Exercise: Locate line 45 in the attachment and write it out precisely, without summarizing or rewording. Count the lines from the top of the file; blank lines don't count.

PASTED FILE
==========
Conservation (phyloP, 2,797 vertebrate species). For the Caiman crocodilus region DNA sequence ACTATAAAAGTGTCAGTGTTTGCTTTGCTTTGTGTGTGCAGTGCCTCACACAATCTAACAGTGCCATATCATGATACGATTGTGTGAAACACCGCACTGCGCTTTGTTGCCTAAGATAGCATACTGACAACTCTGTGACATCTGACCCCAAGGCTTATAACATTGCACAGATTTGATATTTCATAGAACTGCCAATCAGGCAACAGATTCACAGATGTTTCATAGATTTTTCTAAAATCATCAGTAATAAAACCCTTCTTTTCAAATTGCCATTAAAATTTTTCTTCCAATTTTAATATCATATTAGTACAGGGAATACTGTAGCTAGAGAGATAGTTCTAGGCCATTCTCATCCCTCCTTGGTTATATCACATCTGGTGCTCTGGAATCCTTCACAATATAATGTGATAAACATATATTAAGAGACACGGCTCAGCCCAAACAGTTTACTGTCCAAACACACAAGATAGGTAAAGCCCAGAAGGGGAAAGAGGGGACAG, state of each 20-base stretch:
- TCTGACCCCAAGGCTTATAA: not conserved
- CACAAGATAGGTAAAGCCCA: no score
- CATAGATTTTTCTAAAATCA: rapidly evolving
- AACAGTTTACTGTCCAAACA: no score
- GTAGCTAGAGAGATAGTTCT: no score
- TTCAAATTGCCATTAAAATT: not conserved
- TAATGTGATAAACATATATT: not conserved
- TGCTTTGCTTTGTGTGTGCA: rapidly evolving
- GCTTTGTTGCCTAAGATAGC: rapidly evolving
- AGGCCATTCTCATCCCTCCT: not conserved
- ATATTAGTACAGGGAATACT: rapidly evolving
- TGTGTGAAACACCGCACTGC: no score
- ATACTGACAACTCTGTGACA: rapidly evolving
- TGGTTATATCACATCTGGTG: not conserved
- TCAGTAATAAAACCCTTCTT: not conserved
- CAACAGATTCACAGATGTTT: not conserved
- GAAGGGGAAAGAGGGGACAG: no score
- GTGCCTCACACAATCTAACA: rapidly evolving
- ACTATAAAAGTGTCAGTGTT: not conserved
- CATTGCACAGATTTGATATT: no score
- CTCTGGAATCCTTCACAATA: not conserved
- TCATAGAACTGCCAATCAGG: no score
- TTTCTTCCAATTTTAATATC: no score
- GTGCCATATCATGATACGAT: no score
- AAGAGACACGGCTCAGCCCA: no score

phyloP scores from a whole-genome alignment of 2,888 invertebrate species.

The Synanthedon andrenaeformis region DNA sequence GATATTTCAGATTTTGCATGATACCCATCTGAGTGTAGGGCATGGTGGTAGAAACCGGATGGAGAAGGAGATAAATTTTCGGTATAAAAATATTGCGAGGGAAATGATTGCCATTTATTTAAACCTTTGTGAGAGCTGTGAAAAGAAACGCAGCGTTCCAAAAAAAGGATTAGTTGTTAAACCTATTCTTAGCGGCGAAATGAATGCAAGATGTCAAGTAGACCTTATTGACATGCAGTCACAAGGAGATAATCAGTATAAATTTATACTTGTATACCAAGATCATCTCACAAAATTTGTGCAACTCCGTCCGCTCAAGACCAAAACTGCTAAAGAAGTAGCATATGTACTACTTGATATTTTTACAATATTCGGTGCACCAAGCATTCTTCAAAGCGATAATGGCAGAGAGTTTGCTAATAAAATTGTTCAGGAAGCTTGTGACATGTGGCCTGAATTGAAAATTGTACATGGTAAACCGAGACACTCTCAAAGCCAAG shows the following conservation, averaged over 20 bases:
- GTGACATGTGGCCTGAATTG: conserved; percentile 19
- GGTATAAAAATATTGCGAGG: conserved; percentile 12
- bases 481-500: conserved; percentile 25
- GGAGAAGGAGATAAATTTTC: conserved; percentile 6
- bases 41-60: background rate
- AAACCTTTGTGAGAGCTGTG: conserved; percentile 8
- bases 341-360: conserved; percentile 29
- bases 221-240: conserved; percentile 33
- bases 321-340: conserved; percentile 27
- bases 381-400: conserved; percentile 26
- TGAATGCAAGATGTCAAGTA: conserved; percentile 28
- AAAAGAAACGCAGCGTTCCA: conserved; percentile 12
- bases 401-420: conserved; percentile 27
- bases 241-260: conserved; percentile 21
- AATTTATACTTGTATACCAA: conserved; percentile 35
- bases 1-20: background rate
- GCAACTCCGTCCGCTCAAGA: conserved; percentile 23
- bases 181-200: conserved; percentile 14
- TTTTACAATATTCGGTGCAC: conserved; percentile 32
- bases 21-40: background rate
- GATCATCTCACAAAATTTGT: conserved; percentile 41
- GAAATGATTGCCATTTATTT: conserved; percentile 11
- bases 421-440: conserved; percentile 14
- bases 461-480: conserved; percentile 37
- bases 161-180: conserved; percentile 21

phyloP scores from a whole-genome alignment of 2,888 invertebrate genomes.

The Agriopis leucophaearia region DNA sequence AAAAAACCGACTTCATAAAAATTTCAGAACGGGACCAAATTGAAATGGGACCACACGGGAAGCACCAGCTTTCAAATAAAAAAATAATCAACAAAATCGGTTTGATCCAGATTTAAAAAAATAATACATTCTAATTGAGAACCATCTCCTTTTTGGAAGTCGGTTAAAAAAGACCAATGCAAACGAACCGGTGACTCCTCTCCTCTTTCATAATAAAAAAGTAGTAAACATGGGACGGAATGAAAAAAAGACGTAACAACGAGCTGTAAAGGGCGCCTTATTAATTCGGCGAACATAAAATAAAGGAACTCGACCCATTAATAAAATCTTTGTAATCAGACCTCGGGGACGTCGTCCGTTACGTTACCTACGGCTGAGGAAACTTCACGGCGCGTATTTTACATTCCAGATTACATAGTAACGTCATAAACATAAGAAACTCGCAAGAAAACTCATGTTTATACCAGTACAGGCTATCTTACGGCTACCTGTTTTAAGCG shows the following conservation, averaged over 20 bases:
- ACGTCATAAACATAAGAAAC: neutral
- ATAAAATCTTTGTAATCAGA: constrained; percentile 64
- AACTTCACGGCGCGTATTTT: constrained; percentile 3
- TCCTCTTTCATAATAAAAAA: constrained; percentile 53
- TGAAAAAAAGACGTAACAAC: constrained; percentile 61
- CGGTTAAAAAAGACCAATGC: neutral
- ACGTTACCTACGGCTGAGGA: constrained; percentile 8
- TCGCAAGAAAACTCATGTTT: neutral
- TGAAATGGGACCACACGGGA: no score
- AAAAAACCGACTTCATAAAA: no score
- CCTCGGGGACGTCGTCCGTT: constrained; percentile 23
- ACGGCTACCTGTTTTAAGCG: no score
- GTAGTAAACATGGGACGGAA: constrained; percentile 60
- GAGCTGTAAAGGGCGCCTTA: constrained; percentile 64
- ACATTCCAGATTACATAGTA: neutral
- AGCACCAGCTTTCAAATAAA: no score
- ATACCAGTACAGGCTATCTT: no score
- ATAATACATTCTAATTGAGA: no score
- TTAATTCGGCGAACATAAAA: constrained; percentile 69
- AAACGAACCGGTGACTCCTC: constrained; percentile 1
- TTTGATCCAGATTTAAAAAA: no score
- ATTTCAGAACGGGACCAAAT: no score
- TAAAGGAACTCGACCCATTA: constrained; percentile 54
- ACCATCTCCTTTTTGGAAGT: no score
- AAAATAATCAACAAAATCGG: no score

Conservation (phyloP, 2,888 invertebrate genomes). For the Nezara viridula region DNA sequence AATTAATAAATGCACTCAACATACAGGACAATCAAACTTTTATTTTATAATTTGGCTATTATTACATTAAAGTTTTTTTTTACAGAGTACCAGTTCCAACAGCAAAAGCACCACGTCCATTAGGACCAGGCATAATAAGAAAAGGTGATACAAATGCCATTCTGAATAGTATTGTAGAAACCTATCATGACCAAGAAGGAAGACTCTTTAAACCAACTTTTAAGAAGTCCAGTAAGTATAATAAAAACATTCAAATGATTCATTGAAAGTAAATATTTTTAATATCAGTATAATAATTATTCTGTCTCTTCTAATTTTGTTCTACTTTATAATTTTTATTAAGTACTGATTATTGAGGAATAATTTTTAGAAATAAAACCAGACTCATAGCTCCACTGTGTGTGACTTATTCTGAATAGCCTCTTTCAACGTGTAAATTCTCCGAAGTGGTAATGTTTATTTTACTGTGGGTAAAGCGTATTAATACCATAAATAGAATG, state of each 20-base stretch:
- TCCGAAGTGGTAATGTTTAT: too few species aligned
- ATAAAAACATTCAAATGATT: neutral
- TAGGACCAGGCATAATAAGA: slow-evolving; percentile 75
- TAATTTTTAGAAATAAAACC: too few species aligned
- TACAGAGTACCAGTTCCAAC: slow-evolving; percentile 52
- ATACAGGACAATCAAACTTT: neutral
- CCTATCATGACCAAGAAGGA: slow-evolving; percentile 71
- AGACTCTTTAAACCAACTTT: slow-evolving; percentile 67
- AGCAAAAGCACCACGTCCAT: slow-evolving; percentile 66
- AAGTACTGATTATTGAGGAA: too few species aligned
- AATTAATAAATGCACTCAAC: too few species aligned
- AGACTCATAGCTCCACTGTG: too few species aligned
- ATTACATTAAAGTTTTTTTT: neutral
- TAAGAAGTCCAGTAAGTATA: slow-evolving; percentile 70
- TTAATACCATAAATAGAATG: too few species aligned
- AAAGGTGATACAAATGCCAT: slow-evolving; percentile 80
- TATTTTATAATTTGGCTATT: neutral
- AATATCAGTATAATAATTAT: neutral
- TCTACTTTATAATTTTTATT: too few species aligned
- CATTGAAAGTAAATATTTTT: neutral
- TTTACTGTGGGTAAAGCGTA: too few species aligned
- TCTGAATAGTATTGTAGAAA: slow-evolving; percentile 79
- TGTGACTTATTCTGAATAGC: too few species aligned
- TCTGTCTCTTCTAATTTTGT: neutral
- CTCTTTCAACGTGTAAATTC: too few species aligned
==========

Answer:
- GCAACTCCGTCCGCTCAAGA: conserved; percentile 23